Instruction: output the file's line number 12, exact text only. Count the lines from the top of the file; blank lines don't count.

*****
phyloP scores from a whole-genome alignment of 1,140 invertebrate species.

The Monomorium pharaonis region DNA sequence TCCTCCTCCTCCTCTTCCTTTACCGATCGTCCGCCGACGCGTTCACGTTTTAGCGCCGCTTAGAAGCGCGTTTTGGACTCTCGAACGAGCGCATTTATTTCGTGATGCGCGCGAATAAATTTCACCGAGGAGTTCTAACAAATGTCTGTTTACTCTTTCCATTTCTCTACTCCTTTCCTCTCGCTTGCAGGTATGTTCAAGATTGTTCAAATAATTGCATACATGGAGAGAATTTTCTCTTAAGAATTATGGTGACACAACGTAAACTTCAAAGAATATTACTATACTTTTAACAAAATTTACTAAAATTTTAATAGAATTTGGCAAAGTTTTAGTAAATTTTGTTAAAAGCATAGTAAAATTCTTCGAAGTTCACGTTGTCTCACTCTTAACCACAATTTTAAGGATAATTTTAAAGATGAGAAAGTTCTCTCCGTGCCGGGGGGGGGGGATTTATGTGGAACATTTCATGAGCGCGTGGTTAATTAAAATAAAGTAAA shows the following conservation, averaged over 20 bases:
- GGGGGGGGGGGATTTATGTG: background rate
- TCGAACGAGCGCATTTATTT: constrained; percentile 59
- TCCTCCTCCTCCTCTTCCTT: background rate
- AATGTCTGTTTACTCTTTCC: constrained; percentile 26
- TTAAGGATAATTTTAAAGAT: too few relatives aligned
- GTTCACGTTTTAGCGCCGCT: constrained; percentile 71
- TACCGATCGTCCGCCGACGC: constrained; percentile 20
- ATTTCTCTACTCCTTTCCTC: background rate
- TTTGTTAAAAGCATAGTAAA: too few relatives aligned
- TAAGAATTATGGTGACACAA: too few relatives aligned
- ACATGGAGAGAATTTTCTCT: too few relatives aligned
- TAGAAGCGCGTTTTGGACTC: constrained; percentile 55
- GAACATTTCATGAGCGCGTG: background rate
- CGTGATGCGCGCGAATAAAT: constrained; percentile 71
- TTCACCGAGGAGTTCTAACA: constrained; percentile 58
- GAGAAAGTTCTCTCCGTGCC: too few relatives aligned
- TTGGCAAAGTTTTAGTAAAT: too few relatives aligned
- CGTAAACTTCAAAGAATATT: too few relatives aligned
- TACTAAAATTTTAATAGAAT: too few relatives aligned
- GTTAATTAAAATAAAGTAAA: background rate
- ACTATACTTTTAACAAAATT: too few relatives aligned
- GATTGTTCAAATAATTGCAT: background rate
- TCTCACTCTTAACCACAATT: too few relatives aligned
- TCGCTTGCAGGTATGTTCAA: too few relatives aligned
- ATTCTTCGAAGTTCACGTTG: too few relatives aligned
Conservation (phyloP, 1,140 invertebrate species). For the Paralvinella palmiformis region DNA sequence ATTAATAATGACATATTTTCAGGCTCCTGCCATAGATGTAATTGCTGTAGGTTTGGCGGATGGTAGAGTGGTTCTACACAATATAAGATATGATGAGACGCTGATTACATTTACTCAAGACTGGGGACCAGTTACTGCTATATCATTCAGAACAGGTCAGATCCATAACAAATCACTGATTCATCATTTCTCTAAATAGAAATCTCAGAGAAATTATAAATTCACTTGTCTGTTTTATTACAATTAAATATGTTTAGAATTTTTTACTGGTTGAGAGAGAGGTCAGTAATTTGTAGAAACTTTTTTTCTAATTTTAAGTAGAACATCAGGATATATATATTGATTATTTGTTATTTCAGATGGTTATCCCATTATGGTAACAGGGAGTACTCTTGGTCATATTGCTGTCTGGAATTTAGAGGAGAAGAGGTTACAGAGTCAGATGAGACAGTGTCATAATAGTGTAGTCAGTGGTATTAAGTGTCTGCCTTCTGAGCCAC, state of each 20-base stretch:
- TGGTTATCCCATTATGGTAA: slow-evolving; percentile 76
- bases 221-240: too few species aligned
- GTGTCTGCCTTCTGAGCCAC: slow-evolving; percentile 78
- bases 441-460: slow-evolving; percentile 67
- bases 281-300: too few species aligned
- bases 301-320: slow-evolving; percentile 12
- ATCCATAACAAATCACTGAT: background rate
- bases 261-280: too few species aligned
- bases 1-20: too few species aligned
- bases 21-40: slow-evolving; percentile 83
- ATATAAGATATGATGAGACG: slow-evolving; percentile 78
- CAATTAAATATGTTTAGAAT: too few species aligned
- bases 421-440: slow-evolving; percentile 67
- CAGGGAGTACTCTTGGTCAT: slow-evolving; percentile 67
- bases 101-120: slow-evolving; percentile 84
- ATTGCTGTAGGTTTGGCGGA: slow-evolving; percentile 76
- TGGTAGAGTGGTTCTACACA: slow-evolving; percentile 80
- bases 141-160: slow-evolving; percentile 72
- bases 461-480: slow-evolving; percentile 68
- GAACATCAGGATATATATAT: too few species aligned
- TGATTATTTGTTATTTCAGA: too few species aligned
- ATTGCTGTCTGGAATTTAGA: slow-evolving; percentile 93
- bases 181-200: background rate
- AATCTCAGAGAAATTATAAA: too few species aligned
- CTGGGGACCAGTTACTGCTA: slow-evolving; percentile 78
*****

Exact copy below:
- TAAGAATTATGGTGACACAA: too few relatives aligned